Editor's note: Student Kate Chan is working in the Penn State Abington Office of Strategic Communications & Community Engagement this summer. She is a rising junior and will transfer to University Park in the fall to pursue a degree in public relations. Here she shares her experiences at Abington.
The first time I visited Penn State Abington, I saw the diversity and the openness of the people. I felt the enthusiasm from those who attended Abington during New Student Orientation, and I decided that I want to get a head start and begin my own experience by enrolling in summer classes. I built great relationships with a few friends and professors during the summer.
Through my freshman year, I made a great number of friends and some of them are still the best friends I have today. I took every chance to engage around campus, including attending club meetings, events, trips to University Park, THON, a leadership conference, and many more. I also was part of the Abington orchestra as a violinist.
During the school day, I worked in the library circulation desk, the information technology support center, and as a peer assistant. I also became a Global Buddy twice for students who visited Penn State Abington from Korea and Japan. The second year, I became a Global Buddy leader because I went to study abroad in Japan during spring break, and I wanted to be the one to give students a big welcome when they came to Abington.
Study Abroad: Japan
I went to Japan for my three-credit corporate communication foreign study class. My experience in Japan was enlightening. I had the chance to explore the business world there and learned a lot about the backgrounds and stories of companies like Toyota and SAP.
Before the trip, we met once a week to discuss stories from professors, talked with guest speakers who are working in the field of corporate communications, our expectations, experiences from those who had traveled, the corporate side of the visit, and much more.
During the trip, we gained a better sense of the behind the scenes of how the business world works and how to build international relationships. I personally found it useful to expand my network outside of the United States because of how much I can learn from people with a completely different lifestyle than myself and how I can use that experience to improve myself.
The culture is very different from America, and the scenery is absolutely unique. I wasn't expecting good hotel food, but they have such an amazing variety — I was astonished. The hotel’s breakfast is Japanese style and British style. It was extremely healthy and delicious.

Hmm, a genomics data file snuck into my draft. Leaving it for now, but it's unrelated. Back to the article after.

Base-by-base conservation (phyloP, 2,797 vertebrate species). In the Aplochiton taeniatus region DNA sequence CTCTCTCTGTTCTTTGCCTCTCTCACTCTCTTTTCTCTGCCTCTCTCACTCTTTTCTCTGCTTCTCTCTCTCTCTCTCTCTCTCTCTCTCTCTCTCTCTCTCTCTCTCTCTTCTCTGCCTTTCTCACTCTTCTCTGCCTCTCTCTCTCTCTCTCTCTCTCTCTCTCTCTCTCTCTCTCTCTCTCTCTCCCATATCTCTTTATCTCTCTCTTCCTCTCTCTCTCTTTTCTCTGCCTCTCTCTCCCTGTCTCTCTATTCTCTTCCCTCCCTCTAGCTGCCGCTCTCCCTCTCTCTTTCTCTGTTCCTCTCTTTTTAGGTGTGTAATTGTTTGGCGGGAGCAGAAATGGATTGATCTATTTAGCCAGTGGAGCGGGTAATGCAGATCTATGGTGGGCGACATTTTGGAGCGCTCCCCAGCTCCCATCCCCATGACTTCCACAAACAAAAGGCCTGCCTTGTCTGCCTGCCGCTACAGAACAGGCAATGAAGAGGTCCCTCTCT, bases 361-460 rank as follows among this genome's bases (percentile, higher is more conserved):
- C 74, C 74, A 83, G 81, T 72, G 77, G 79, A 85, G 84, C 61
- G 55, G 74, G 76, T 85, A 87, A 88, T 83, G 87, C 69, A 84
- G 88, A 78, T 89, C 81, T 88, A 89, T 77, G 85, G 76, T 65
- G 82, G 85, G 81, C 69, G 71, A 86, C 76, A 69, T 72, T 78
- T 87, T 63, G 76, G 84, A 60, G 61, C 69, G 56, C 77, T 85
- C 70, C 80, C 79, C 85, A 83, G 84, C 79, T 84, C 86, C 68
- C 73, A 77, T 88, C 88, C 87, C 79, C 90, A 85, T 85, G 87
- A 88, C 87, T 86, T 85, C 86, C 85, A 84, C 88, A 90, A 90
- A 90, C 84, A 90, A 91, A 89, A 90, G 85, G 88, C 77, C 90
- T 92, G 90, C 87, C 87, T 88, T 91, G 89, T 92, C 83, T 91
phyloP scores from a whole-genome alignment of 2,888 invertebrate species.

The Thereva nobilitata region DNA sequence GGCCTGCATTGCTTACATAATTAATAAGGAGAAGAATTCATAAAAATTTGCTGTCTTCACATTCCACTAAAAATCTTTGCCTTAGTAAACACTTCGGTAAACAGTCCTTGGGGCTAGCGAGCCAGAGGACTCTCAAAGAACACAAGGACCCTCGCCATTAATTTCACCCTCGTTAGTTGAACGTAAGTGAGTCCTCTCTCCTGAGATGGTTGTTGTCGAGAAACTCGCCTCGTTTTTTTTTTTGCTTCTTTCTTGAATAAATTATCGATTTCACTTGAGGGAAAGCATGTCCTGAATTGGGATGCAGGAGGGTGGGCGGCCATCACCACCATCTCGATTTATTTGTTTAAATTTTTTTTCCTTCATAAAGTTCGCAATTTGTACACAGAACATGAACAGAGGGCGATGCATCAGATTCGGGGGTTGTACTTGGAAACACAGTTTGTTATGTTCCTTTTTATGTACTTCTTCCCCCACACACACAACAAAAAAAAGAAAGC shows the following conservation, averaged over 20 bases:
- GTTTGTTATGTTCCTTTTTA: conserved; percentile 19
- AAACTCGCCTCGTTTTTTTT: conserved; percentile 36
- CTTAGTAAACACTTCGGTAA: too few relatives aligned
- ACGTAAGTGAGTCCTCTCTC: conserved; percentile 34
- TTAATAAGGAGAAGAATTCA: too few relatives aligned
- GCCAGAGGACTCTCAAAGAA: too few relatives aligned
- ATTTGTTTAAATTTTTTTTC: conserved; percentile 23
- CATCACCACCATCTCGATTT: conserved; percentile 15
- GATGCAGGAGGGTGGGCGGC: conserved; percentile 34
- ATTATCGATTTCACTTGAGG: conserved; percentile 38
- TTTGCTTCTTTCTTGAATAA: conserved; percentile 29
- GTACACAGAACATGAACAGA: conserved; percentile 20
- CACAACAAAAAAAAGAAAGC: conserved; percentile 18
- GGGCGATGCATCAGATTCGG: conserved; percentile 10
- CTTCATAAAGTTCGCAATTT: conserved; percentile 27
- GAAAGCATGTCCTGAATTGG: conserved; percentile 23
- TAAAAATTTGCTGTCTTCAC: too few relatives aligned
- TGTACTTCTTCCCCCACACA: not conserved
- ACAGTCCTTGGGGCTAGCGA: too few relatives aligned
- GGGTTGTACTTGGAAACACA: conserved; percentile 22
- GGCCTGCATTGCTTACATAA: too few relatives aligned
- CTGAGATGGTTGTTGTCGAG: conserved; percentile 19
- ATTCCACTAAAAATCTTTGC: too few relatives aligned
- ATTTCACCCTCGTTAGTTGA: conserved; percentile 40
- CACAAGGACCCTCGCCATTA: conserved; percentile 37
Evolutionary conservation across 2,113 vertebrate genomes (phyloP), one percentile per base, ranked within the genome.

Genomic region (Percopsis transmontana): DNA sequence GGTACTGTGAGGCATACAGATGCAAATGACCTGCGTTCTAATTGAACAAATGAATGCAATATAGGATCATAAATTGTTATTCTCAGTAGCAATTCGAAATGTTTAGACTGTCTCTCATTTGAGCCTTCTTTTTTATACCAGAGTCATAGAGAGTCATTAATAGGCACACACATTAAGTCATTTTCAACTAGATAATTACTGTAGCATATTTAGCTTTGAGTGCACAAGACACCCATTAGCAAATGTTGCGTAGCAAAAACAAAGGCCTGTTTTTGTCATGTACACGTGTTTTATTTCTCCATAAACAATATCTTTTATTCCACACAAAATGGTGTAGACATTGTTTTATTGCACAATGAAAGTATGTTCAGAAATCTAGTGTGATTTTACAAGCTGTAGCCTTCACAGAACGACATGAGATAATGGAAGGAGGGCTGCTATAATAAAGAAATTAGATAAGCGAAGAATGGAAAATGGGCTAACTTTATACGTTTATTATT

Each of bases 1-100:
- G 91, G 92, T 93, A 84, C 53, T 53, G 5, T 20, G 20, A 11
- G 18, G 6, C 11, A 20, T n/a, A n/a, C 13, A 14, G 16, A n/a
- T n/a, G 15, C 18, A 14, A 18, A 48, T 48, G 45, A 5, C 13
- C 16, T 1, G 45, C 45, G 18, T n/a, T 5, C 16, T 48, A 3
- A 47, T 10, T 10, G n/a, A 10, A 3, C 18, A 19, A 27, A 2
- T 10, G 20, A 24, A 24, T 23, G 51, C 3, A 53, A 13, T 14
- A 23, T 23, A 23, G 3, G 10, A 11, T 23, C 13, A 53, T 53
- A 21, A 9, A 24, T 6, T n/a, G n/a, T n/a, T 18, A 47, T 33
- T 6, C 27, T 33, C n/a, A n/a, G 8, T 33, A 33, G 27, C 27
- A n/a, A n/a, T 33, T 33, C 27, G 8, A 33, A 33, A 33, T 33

There were many great memories made within a week. Communication with the locals was a bit hard but, fortunately, we were guided by our Japanese Global Buddies. Many of us went around the city of Fukuoka with a buddy on our free time.
There also were great relationships made with those with whom I traveled. I walked around Fukuoka with another student to find a ramen shop. We talked for hours and now every time we see each other, we greet each other in Japanese.
During our time there, we went to Nagasaki, and the views above the mountains were breathtaking. The most interesting part for me was going to the Nagasaki Atomic Bomb Museum. In August 1945 at 11:02 a.m., Americans dropped the atomic bomb, and most clocks that were found stopped at that exact time.
With the eagerness I had during my first year, I made the most out of my time at Penn State Abington. I created numerous valuable memories by extending my experience from just taking classes to participating around campus as much as I could. In the summer after my freshman year, I became an Orientation Leader because I wanted to share my experiences. I want students to recognize the importance of enjoying themselves while pursuing their goals at Penn State Abington.
About Penn State Abington
Penn State Abington provides an affordable, accessible, and high-impact education resulting in the success of a diverse student body. It is committed to student success through innovative approaches to 21st century public higher education within a world-class research university. With nearly 4,000 students, Penn State Abington is a residential campus that offers baccalaureate degrees in 19 majors, undergraduate research, the Schreyer honors program, NCAA Division III athletics, and more.